Why oversight of Iowa's COVID-19 spending just got more important

Three state agencies that play important roles in Iowa’s use of COVID-19 relief funds will have new leadership in the coming weeks.

The turnover underscores the need for lawmakers, state and federal auditors, and the news media to keep a close watch on how Governor Kim Reynolds’ administration spends money Congress approved last year to address the coronavirus pandemic.

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Leaders need to be role models

Bruce Lear reviews Iowa Republican leaders’ latest words and actions on COVID-19. -promoted by Laura Belin

There have always been individuals in jobs we hold to a higher standard. We expect more from them because they are in the public spotlight and have a certain prestige.

To name just a few, we expect doctors, teachers, and star athletes to serve as role models, and most of these professions follow a code of ethics. If that code is broken, the public or their employer scream foul.

I guess Iowa Republican legislators and our governor don’t consider themselves role models, or they would require masks and social distancing at the capitol. Also, their policies would protect students and educators by allowing local decision making.

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We must take action now on Iowa's failed COVID-19 response

Tanya Keith is an activist and small business owner in Des Moines. -promoted by Laura Belin

At the beginning of the pandemic, I called my parents and sister in Massachusetts and pleaded with them to move to Iowa. At the time, Massachusetts was having what we considered a raging outbreak, and central Iowa had no confirmed cases. My thinking was they would be so much safer here, because by the time the pandemic reached Iowa, we would know better and therefore do better. I thought my family would be safest here.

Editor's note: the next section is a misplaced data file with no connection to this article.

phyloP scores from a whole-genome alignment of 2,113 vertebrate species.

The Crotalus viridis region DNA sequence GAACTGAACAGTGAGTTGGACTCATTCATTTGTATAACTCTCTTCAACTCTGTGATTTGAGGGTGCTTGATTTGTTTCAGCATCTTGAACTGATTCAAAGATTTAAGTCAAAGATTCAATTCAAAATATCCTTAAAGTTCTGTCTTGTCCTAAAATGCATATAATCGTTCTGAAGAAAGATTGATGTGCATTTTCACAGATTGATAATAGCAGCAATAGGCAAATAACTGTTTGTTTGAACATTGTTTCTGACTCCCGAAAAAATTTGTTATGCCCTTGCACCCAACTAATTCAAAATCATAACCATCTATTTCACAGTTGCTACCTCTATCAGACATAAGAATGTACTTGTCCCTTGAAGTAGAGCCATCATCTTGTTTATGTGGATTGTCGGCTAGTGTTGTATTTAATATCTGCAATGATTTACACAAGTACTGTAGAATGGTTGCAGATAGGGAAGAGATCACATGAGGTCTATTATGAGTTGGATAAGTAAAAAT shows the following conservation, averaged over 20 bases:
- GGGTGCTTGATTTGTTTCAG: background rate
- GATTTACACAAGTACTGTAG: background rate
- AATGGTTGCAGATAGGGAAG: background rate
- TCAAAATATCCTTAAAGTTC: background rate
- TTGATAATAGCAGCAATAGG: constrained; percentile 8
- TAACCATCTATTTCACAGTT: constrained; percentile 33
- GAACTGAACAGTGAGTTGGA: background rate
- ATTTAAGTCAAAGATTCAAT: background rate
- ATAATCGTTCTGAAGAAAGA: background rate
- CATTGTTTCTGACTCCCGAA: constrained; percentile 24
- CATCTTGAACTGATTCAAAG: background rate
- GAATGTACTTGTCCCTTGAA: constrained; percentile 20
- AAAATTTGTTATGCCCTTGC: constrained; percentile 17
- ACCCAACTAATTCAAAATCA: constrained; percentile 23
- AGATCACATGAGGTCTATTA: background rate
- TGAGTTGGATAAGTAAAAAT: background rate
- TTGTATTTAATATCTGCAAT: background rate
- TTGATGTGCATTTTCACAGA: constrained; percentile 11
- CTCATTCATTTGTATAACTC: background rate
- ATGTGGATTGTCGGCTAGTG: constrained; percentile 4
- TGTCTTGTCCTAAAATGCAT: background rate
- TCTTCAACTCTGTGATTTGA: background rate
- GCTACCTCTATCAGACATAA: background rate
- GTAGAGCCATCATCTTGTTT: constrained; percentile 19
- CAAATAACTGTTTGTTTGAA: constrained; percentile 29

But now the tables have turned. Massachusetts has taken science-based action to control the pandemic, and Iowa maintains one of the worst COVID-19 responses in the U.S. (and therefore the world). I haven’t seen my family in over a year, and I can’t imagine how I would safely get to them even if Massachusetts allowed travel from Iowa. Rampant disease spread causes a strain on my business as I try to protect people I hire from working with each other. The school year I most looked forward to: our eldest’s senior year, our middle’s 8th grade, and our youngest’s kindergarten year are all happening remotely.

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Six themes from the Iowa legislature's opening day in 2021

The Iowa legislature’s 2021 session began on January 11 with the usual appeals to work together for the good of Iowans. But potential for bipartisan work on high-profile issues appears limited, as the Republicans who enjoy large majorities in the state House and Senate have quite different priorities from their Democratic counterparts.

At the end of this post, I’ve posted the substantive portions of all opening remarks from legislative leaders, as prepared for delivery. The speakers focused on the following matters:

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The 20 most-viewed Bleeding Heartland posts of 2020

Since I started reviewing Bleeding Heartland’s most widely-read posts at the end of each year, I’ve had mixed feelings about the practice. My organizing principle on any given day is not chasing clicks, but looking for ways to add value, either by covering Iowa political news not reported elsewhere, or by offering a different perspective on the big story of the day. I try not to be hyper-aware of traffic numbers, so as not to let those drive editorial decisions.

On the other hand, it is fun at year-end to recap the posts that were particularly popular with Bleeding Heartland readers, and I usually find a few surprises.

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What the Iowa Democratic Party needs to do ASAP

Amber Gustafson is a progressive activist and was the 2018 Democratic candidate in Iowa Senate district 19. -promoted by Laura Belin

Dear Fellow Iowa Democrats,

It’s a new year and with that comes new perspectives and new outlooks.

In November of 2020, I put my name forward to run for Iowa Democratic Party chair and with it I shared a plan to help our party regain our footing in our state. It was with determination and optimism that I stepped forward to offer my services to our party. But since my initial announcement, my family’s circumstances have come to bear on my plans for 2021.

It is with great regret that I have chosen to withdraw my name for consideration as chair of the Iowa Democratic Party.

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